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It sometimes seems that planning commissioners are the Rodney Dangerfields of local government. They get little respect and scant recognition for the work they do to preserve and improve their communities. Instead of being honored as heroes and heroines, they may be disparaged and reviled.
Planning is no longer associated with being a communist plot, but still, it is suspect by many people, possibly with good reason. There are few places in local government where citizens actually interact with bureaucrats on issues that are of primary concern to them — what they can do with their dwelling places or businesses.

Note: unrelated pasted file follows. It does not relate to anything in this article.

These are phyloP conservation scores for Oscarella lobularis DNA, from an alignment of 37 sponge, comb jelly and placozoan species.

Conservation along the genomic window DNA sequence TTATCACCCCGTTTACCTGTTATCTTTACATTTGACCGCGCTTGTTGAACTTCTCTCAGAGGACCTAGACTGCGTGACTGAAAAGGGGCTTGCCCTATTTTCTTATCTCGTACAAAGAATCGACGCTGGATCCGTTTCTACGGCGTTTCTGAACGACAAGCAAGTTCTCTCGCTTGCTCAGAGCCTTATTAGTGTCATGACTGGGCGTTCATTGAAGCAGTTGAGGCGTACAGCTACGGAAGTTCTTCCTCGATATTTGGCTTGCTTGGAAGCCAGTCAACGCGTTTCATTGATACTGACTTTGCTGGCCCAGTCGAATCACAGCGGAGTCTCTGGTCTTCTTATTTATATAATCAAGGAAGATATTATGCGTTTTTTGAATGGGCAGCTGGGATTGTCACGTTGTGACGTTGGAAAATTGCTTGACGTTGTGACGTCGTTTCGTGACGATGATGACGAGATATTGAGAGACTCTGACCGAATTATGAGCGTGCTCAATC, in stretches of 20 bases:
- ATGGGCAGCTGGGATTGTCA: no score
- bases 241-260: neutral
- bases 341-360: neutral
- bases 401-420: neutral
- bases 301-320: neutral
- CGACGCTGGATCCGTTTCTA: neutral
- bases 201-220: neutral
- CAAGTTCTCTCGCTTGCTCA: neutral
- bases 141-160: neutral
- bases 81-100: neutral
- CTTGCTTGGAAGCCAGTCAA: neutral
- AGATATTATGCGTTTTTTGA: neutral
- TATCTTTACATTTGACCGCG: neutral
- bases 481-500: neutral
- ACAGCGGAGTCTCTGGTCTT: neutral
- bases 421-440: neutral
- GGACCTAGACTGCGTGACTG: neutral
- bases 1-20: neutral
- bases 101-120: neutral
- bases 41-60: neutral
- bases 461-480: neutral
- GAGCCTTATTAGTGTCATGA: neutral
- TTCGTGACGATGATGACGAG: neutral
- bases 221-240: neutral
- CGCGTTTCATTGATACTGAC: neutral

Yes, people can be rude and unappreciative, but misunderstandings are rarely completely one-sided. Changes in your behavior can go a long way to engendering civility and respect. …
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Elaine Cogan, founding principal of the Portland, Oregon planning and communications firm of Cogan Owens Cogan, has consulted for more than 36 years with communities undertaking strategic planning and visioning processes. Cogan has been honored for her work on a variety of citizen involvement projects.